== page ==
Forum Response - Tabs below the URL bar

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Firefox's style or appearance can be modified by creating a chrome folder inside your Firefox profile folder and then placing a userChrome.css file inside, that includes a custom style rule. The rules you put in the userChrome.css file will override the default styles in Firefox.

Note: Custom style rules might not work every time because of other factors (such as incompatibility with other custom style rules) beyond the Mozilla community's control. Your custom style rule might also stop working each time a new Firefox release comes out.

Here's how to modify Firefox so that tabs are shown below the address (URL) bar instead of at the top:

If your Firefox profile folder already has a chrome folder containing userChrome.css, copy the appropriate code for your Firefox version into your userChrome.css file. After saving your changes and closing the file, you should turn on your Firefox title bar or menu bar on Windows.

In Firefox 64 and below: Go to https://www.userchrome.org/what-is-userchrome-css.html and copy the CSS rules under the "Move the Tab Bar Below the Other Toolbars" example here into your userChrome.css file. (The CSS rules you copied include other suggestions as comments.)

In Firefox 69 and above: Firefx 69 and above disable userChrome.css and userContent.css by default and you need to check a pref in the Configuration Editor for Firefox. For more detail, see this page

Alternatively, you can copy the following code:

This code worked in Firefox 64 and below.

@namespace url("http://www.mozilla.org/keymaster/gatekeeper/there.is.only.xul");

/* TABS on bottom */
#navigator-toolbox toolbar:not(#nav-bar):not(#toolbar-menubar) {-moz-box-ordinal-group:10}
#TabsToolbar {-moz-box-ordinal-group:1000!important}

This code works in Firefox 65 and above.

@namespace url("http://www.mozilla.org/keymaster/gatekeeper/there.is.only.xul");

/* TABS on bottom */
#navigator-toolbox toolbar:not(#nav-bar):not(#toolbar-menubar) {
 -moz-box-ordinal-group: 10;
}
#TabsToolbar {
 -moz-box-ordinal-group: 1000 !important;
}

#TabsToolbar {
 display: block !important;
 position: absolute !important;
 bottom: 0 !important;
 width: 100vw !important;
}

#main-window:not([chromehidden*="toolbar"]) #navigator-toolbox {
 padding-bottom: var(--tab-min-height) !important;
}

#tabbrowser-tabs {
 width: 100vw !important;
}

#TabsToolbar #window-controls {
 display: none !important;
}

If you don't already have a userChrome.css file, follow these instructions:
(See this help page and our community member's video starting at 8:45 for more information.)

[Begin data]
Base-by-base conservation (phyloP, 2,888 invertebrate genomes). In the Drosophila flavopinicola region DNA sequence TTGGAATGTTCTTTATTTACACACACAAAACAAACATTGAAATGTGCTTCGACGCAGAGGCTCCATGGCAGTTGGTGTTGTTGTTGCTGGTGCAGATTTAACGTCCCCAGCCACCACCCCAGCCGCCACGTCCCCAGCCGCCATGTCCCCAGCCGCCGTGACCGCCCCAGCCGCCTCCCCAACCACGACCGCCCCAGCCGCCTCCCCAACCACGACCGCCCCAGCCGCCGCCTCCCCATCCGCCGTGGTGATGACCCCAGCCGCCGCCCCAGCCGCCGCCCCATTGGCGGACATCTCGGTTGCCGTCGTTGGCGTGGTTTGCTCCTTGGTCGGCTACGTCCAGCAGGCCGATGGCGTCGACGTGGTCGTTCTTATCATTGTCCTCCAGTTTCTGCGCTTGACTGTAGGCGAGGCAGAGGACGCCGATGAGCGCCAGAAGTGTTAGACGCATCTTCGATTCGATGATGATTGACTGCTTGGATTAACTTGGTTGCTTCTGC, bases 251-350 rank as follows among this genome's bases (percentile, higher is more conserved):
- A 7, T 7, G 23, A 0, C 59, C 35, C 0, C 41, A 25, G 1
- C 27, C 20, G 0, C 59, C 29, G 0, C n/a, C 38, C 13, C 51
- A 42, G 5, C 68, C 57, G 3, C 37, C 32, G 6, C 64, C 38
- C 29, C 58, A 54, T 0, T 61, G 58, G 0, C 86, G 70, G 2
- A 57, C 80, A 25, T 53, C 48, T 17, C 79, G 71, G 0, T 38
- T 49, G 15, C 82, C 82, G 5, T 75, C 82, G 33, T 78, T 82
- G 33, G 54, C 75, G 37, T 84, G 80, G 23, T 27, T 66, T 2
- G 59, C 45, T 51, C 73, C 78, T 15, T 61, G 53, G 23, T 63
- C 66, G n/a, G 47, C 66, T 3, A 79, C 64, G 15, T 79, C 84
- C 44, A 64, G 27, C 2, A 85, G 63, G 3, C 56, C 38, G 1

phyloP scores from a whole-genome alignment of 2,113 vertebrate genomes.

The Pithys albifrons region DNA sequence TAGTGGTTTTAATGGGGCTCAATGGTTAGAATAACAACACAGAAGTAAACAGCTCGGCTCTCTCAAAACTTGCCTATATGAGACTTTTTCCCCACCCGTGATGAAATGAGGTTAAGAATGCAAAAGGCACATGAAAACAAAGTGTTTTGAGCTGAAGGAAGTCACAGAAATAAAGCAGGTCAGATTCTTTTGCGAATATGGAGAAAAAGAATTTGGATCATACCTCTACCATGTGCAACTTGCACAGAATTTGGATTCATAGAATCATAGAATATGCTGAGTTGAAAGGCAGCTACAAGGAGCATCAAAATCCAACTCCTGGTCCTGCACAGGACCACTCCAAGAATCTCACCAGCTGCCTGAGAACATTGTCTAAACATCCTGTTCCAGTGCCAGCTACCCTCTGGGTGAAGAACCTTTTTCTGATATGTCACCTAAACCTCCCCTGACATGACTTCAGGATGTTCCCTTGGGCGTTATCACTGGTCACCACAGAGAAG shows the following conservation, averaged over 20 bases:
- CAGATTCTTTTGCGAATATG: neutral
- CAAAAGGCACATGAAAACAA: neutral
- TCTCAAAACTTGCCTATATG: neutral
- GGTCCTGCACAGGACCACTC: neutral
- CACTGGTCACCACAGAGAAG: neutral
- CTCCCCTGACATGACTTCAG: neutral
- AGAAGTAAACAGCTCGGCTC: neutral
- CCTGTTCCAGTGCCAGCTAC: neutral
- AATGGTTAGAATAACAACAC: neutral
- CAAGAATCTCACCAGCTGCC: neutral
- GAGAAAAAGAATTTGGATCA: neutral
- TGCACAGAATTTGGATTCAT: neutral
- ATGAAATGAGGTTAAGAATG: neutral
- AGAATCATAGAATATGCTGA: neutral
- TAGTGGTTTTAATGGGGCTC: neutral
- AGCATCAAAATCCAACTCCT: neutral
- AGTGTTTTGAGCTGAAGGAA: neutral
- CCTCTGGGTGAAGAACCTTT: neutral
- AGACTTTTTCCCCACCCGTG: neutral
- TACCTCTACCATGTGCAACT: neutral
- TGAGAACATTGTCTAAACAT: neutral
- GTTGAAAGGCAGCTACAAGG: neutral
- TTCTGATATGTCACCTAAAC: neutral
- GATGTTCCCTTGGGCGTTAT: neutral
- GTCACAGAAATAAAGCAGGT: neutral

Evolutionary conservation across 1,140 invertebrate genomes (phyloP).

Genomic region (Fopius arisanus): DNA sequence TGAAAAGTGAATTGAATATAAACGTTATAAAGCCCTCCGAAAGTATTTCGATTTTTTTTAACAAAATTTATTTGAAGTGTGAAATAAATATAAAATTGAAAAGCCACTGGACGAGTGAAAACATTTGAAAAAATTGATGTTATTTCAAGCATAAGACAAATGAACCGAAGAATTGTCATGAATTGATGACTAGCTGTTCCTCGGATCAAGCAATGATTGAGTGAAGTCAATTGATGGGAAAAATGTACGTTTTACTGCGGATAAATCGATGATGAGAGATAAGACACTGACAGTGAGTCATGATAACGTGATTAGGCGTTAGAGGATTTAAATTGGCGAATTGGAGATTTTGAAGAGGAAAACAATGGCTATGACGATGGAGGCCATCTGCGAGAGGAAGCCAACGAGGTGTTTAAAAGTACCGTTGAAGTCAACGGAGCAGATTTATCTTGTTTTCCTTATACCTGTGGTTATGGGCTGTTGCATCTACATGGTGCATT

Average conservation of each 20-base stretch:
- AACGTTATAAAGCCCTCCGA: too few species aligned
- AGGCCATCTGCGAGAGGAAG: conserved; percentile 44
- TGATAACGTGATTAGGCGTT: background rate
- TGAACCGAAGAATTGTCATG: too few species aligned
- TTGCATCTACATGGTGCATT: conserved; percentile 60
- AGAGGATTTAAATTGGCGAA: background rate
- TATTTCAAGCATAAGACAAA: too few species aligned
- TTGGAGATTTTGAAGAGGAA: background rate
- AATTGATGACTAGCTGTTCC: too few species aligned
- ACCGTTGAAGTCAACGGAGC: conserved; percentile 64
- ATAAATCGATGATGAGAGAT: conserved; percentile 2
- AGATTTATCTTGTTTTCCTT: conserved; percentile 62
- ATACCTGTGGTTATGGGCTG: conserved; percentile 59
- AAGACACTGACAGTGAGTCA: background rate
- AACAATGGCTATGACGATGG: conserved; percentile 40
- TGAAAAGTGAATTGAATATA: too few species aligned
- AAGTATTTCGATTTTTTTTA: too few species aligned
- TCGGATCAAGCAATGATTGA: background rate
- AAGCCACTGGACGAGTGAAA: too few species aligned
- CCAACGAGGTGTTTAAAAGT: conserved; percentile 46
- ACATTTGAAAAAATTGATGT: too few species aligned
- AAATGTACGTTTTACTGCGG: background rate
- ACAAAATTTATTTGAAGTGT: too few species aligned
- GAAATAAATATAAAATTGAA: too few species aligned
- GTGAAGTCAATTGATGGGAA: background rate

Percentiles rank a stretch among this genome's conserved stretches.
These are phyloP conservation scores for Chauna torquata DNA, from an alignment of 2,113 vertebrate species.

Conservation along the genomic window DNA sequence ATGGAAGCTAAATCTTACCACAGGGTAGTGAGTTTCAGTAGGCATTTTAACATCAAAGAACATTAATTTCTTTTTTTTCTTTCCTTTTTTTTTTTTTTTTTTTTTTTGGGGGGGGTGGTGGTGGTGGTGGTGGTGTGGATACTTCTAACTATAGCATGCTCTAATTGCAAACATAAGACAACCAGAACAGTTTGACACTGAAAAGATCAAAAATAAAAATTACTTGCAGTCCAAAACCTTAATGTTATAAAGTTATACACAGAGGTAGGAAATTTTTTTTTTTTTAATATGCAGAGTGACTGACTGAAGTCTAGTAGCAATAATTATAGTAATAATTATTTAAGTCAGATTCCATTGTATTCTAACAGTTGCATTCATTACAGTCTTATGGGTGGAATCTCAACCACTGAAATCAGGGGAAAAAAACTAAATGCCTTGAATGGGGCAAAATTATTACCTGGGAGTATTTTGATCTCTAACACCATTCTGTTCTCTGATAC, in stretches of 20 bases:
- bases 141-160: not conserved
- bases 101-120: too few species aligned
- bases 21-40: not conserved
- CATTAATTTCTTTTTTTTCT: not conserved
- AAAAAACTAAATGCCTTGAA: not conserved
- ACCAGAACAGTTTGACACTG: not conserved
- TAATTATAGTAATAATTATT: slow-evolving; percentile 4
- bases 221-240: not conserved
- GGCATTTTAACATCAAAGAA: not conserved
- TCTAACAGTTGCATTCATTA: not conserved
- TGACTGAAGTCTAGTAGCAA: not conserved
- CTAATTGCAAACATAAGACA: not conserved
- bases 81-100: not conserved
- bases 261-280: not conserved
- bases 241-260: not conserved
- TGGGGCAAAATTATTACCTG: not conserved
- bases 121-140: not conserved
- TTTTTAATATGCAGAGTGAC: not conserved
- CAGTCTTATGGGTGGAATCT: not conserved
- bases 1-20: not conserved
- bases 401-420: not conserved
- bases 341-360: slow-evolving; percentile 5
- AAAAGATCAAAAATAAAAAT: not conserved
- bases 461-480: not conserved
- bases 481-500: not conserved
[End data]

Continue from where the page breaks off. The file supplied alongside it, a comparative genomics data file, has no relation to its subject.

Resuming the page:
1. Open your currently active profile folder: Type about:support in the Firefox address bar and, under the "Application Basics" section next to "Profile Folder", click Open Folder (Windows) Open Directory (Linux) or Show in Finder (Mac).
    • On Mac, a folder will open that contains your profile folder. Open the selected profile folder (it will be named something like xxxxxxxx.default for a default profile).
  2. Create a new folder named chrome inside the profile folder.
    • Create a desktop shortcut to the chrome folder, if you wish, for easier future access.
  3. Download and save this file then move it into that chrome folder:
  4. Rename the "userChrome-tabs_on_bottom.css" or userChrome-tabs_on_bottom_Fx70.css file you downloaded to userChrome.css
    • On Windows: If the .css was missing from the downloaded file name, rename the file userChrome instead (see the note below).
  5. Restart Firefox, which will discover the new userChrome file and apply the rules.

Tip: Turn on your title bar, or the menu bar on Windows, after you've made these changes.


Note for Windows users:
On Windows, file name extensions are hidden by default. If the file you downloaded was saved as "userChrome-tabs_on_bottom" without the .css extension, that means Windows is hiding file name extensions. In that case, you must rename the file userChrome so that you don't end up with a file named "userChrome.css.css" that won't work. To set Windows to show file name extensions, see How to show File Extensions in Windows 10/8/7 at thewindowsclub.com and these fileinfo.com articles for Windows 8 and Windows 10.

// These fine people helped write this article:AliceWyman, jscher2000, cor-el, Tonnes, Roland Tanglao, Wesley Branton, guigs, Joni. You can help too - find out how.

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